BELMOPAN, Belize, February 2, 2018 (ENS) – While President Donald Trump intends to open nearly all U.S. waters to offshore oil development for the first time, the country with the largest coral reef in the Western Hemisphere has banned offshore oil drilling to protect its natural heritage and fishing industry.
The Central American country of Belize is caretaker of the world’s second longest barrier reef, which runs along its east coast.
The 200-mile-long Belize Barrier Reef Reserve System is a UNESCO World Heritage site. It is part of a 560-mile-long Mesoamerican Barrier Reef, which touches the coasts of Mexico, Belize, Guatemala and Honduras.
The Mesoamerican Barrier Reef contains the largest barrier reef in both the Western and the Northern Hemispheres, stretching nearly 700 miles from the northern tip of the Yucatan Peninsula down through the Honduran Bay Islands.
Belize made history in late December by unanimously passing the Petroleum Operations (Offshore Zone Moratorium) Bill, 2017, which places an indefinite moratorium on offshore oil development in Belize’s marine territory.
The new law makes it an offense to conduct oil exploration or extraction activities in Belize’s territorial waters. Violators face a fine of up to $3 million, imprisonment of up to two years, or a combination of both.
The legislation comes after years of advocacy, a blocked referendum and court battles.
Early this century, most of Belize’s 8,867 square miles of territory and much of the country’s offshore waters were allocated in petroleum concessions to 18 different companies with a range of foreign shareholders from as close as the United States and as far as Taiwan.
Belize Natural Energy has one of those 18 contracts, and it has been the only company producing and exporting oil from the country, since it found oil in Belize in 2005.
In April 2010, the three-month-long Deepwater Horizon oil spill in the Gulf of Mexico heightened concern about proposed oil exploration in Belize’s offshore areas.
In 2013, Belizean Attorney Audrey Matura won a groundbreaking victory when a judge declared six offshore oil contracts null and void.
ELAW, a U.S.-based nonprofit that helps communities world-wide protect the environment and public health through law, provided legal support to Matura and the lawyers representing Oceana, Citizens Organized for Liberty and Action, and the Belize Coalition to Save Our Natural Heritage in this case.
Emboldened by this legal victory, Belizeans country-wide went on to advocate for a permanent ban on oil development in their coastal waters.
“Hats off to the determined people of Belize for seeing this all the way through,” said ELAW Associate Director Lori Maddox, who coordinates ELAW’s work in the Mesoamerican Reef region.
“It’s been a long haul from the courtroom, to the public referendum, to the peoples’ referendum, to new law,” said Maddox, “but it’s a testament to working in coalition on priority goals and is already inspiring others around the world to follow their lead.”
The Belize Barrier Reef Reserve System is one interconnected system comprised of seven marine protected areas located along the length of the barrier reef, the shelf lagoon and offshore atolls. It represents all the main reef and coastal habitats, including rare littoral forest on sand cayes that are inhabited by endangered plants and animals.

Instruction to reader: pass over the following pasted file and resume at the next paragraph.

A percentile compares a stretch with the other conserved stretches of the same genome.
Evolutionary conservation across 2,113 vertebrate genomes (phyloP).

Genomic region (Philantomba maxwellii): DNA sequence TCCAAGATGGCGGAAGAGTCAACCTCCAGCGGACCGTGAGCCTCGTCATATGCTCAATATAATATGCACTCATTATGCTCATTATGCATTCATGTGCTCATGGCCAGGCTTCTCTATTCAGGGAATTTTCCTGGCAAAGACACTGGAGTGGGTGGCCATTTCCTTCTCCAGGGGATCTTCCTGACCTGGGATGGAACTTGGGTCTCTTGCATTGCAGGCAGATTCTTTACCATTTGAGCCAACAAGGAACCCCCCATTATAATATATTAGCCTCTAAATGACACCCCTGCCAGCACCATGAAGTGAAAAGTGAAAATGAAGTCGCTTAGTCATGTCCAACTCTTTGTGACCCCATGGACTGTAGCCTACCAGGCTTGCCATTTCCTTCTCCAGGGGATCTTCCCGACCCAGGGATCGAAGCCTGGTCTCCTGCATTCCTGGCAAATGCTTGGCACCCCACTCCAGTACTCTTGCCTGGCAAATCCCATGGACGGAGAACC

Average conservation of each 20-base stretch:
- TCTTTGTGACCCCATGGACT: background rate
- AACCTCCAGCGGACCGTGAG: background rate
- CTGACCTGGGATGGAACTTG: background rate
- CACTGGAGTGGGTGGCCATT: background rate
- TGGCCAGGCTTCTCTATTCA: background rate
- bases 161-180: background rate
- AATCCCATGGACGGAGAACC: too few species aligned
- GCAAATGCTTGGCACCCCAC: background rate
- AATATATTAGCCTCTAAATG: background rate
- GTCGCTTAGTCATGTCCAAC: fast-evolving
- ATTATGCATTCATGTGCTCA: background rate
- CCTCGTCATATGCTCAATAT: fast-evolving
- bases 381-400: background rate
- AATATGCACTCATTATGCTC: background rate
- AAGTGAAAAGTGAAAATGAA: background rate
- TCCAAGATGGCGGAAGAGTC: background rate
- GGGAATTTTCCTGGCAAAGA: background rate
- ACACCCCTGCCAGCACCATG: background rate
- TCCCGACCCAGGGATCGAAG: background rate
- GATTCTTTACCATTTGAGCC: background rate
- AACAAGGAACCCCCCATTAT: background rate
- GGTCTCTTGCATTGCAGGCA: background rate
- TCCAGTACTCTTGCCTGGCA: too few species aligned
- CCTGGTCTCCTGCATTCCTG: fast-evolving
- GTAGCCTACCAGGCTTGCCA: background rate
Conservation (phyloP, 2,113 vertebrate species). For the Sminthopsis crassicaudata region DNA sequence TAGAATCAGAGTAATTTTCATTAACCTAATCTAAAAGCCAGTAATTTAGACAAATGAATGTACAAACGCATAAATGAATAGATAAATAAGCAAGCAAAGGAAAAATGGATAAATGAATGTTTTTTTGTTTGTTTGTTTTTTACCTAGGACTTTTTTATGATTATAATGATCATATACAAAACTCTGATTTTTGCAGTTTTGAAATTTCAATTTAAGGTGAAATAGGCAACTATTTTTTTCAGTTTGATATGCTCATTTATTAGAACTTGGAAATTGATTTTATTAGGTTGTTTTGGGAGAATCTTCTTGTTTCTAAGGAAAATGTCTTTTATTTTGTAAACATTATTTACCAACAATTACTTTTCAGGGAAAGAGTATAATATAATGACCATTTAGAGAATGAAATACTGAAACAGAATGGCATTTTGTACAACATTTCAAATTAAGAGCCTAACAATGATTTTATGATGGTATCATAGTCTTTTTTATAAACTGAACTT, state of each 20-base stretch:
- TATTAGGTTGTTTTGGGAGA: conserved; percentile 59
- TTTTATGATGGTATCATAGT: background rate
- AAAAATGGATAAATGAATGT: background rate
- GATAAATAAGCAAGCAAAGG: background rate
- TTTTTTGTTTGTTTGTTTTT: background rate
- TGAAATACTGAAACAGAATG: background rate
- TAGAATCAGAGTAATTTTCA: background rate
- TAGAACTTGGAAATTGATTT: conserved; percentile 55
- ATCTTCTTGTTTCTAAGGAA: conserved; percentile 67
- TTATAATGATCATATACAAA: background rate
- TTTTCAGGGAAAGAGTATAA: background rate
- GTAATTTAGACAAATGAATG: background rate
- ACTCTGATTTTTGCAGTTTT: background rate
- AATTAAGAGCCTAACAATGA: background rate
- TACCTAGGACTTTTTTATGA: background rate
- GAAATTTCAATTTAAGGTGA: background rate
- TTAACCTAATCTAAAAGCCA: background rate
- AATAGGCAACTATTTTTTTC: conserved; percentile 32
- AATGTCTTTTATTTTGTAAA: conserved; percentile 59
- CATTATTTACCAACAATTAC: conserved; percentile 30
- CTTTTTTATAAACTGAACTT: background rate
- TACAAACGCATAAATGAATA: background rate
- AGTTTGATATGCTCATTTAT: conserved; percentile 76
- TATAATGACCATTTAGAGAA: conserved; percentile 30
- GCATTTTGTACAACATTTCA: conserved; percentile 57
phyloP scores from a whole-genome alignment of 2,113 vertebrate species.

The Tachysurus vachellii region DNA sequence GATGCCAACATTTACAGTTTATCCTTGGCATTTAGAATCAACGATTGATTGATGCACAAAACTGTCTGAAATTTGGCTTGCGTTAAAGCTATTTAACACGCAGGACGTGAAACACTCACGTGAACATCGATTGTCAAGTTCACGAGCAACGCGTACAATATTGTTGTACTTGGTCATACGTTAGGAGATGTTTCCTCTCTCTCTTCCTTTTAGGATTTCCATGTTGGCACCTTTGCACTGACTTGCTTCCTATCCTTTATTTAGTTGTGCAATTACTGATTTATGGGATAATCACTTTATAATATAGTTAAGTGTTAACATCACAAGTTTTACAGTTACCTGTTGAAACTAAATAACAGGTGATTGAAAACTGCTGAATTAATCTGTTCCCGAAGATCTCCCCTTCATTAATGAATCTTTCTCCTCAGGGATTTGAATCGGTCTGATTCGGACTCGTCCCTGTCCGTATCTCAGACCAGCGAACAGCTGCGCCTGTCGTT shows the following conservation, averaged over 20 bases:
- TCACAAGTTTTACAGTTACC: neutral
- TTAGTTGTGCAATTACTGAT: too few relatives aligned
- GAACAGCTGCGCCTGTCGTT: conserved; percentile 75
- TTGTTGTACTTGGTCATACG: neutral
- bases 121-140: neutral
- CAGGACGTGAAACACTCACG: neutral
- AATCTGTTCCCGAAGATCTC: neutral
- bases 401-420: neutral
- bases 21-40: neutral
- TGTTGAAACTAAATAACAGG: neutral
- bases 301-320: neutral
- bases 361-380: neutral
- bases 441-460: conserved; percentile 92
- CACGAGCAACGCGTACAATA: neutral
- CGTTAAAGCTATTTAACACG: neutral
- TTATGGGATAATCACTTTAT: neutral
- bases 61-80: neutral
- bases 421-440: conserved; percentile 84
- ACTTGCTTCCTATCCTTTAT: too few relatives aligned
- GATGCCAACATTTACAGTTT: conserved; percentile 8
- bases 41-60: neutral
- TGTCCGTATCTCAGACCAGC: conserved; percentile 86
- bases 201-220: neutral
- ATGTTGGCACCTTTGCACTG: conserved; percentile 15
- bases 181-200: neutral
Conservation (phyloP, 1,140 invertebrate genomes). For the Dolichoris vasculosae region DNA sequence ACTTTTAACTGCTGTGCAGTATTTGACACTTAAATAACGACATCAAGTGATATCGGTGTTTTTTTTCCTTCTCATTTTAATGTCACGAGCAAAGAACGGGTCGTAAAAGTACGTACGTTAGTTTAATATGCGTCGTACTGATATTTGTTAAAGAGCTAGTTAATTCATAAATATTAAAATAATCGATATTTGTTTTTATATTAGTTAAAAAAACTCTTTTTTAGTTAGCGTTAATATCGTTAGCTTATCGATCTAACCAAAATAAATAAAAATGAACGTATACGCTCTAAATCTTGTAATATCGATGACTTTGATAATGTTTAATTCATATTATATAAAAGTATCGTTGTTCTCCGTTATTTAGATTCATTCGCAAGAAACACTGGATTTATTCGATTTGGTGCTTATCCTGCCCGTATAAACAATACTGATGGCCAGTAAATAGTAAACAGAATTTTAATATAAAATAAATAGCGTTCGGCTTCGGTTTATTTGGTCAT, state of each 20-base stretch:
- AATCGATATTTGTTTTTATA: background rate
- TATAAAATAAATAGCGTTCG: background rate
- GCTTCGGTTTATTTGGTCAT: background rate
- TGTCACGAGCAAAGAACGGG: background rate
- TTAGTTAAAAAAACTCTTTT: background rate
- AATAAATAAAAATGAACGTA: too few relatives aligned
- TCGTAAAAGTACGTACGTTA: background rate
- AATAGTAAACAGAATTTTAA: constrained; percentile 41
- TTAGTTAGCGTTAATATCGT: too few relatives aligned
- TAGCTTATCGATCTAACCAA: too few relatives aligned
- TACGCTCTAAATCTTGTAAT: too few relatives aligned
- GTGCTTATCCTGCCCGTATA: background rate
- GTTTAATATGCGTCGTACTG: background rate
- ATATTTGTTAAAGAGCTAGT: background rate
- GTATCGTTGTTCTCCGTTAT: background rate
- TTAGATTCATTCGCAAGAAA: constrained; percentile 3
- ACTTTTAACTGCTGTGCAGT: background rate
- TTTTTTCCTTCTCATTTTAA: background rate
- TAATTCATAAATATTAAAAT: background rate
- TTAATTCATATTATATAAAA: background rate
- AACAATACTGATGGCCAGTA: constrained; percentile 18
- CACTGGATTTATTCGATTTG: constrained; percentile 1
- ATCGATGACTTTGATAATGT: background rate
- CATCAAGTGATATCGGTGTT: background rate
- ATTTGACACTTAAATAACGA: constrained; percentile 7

Endangered species protected within the Belize Barrier Reef Reserve System include: the West Indian manatee, the American crocodile and three species of sea turtle. The BBRRS is home to species found nowhere else – Yucatan birds, island lizards, fishes and sponges – giving it one of the highest levels of marine biodiversity in the Atlantic.
“Today is a great day for Belize,” said Nadia Bood, Mesoamerican reef scientist at WWF. “Not only has its government listened to calls to protect the Belize Barrier Reef, which only last year was under threat from seismic oil exploration, it has stepped up to become a world leader in ocean protection by ending all oil activity in its waters.”
The endangered hawksbill turtle, manatees, and six threatened species of shark live in these waters. The reef is made up of healthy corals, and aquatic animals shelter their young in mangrove forests fringing the coast.
Belize’s economy is built on tourism, which is estimated to bring in between US$182 million to $237 million per year. Reef-related tourism and fisheries support an estimated 190,000 people.
“By acting to remove a major threat to the reef, Belize is safeguarding its future prosperity,” Bood said. She expressed the hope that Belize’s move will encourage other countries to follow suit.
The Belize Coalition to Save our Natural Heritage, made up of more than 40 environmental, industry and social organizations has been fighting for years to protect the Belize Barrier Reef Reserve System.
Janelle Chanona, vice president for one of those organizations, Oceana (Belize), said, “As a nation, we would never have gotten to this point were it not for the enduring participation of the Belizean people. That engagement reflects the national consciousness that we are ‘people of the reef.'”
She said, “We will ensure that the world knows that the government and people of Belize are serious about safeguarding our heritage and protecting our collective future from the reality of offshore oil.”